Structural funds in danger?

Article published on May 4, 2005
community published
Article published on May 4, 2005

This article has not been vetted by an editor at Paris HQ

The structural funds distributed to European regions have been severely disrupted by the addition of ten new member states to the EU. So who is going to profit the most?

In the run up to the enlargement of the European Union in 2004, nine of the ten accession countries were poorer than the poorest of the original fifteen member states. There was panic amongst the principal contributors to the European budget that structural funds, which finance social and economic restructuring across the EU, would be sent East. After controversy over Atlanticism, the reference to Christian heritage in the constitution and centralisation, Eastern European countries have again concentrated the fears and resentments of ‘old Europe’.

“Save regional policy” says the West

Since the creation of the European Regional Development Fund (ERDF) 30 years ago, the policy of structural funds (also known as ‘regional policy’) has come to symbolise the solidarity plan of European integration. Under this plan, almost a third of the EU budget is redistributed to regions with economic, social and territorial cohesion problems. It is this that has allowed Spain, Ireland and Portugal to catch up; that has encouraged the launching of innovative projects related to Europe; that has prompted the modernisation of the running of public affairs and the reinforcement of local authorities.

Reform of the system was attempted under the Prodi Commission (1999-2004), which commissioned the Sapir Report to look into the economic functioning of the EU. Although President Prodi and his entourage backed its recommendation that structural funds should only be given to the very poorest regions, protests led by the then Regional Policy Commissioner, Michel Barnier, resulted in an abandonment of the reform. Despite this, certain regions which benefited from the funds became victims of the statistics of enlargement because after the accession of even poorer countries, their GDP rose in comparison with the EU average, resulting in them no longer being classed as regions in need of development aid. For others, the European funds have only been partially maintained on the condition that are used not only to aid cohesion but to achieve the strategy of economic competitiveness defined in Lisbon in 2000. Today, it is to be expected that European funds will be destined foremost for the new member states in the light of global convergence. It is all about the balance of the European space, the very reason for regional policy.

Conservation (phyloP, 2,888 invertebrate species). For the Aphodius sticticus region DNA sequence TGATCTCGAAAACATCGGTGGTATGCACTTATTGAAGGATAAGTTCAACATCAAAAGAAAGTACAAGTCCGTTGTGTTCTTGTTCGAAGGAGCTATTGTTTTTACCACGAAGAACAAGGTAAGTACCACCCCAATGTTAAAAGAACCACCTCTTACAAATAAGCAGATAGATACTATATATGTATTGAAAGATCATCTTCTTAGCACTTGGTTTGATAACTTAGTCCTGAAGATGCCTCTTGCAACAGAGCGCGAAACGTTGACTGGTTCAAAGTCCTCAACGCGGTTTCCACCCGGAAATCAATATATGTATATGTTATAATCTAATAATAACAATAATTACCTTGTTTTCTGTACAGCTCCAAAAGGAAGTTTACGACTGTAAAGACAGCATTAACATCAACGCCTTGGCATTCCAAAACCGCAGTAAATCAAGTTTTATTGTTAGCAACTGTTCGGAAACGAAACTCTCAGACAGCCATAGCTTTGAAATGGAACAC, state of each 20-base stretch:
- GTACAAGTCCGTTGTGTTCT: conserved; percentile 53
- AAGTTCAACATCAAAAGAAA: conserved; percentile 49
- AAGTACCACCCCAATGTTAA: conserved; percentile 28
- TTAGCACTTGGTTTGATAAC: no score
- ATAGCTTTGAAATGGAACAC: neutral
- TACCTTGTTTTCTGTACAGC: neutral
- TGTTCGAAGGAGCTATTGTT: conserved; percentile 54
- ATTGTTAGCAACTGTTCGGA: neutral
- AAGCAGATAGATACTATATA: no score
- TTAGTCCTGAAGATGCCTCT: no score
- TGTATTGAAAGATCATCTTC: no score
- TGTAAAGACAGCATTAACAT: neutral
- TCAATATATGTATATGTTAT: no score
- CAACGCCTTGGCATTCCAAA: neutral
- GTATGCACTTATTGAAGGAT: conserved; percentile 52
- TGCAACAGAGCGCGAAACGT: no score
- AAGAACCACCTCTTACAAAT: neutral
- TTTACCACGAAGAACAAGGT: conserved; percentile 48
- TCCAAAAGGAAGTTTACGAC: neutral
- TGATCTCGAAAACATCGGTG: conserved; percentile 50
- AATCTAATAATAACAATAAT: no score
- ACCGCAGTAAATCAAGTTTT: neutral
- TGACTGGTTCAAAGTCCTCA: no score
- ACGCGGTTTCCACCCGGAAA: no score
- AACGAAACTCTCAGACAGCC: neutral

In the East, “who will set up the projects?”

Will the new member states be the clear winners in future regional policy? Perhaps, but they will only be able to make the most of the money given to them if they are able to count on solid local infrastructures which are capable of managing the funds. In Lithuania, the geographer Jurgita Maciulyte has pointed out that “today, there isn’t a real decentralised local authority that is autonomous and endowed with its own responsibility, except in cities of particular importance. [So] who will be in a position to set up projects?” Under pressure from the European Union, certain regional authorities have had to be set up from scratch in the ex-communist countries, which inherited a particularly centralised political and administrative system. But progress has been hampered by the fact that if the structural funds are not used in their entirety, the region receives less the following year. What is more, it seems that the funds do not really benefit local communities. In Poland, the MEP Jan Olbrycht warns that “it is the businesses of strong [western European] countries who set up in our regions that receive aid. [As a result], at least 50-60% of the funds will not stay in the regions – in other words funds are not transferred directly to us. They become the profit of the old members of the EU”. Thus fears about the future of structural funds are changing sides.

The heart of the problem

The future of European funds in an enlarged Europe cannot amount to opposition between the winners in the East and the losers in the West. The question is not only that of enlargement but also that of making sense of a Europe which includes 25 countries. Jan Olbrycht defends a rise in the budget for everyone: “Entering the EU to get money is completely stupid. But entering the EU to become stronger and more dynamic – that is interesting.” In order to face up to the entry of ten member states without slowing down the European dynamic, logic would demand an increase in the budget of the EU. But on the contrary, six of the principal contributing countries are currently hoping to reduce it from 1.24% to 1% of the Gross Domestic Product. With the Common Agricultural Policy (CAP) remaining as it is, the reduction of structural funds is the only way to meet this target - even if it means damaging solidarity, the Union’s most important tool.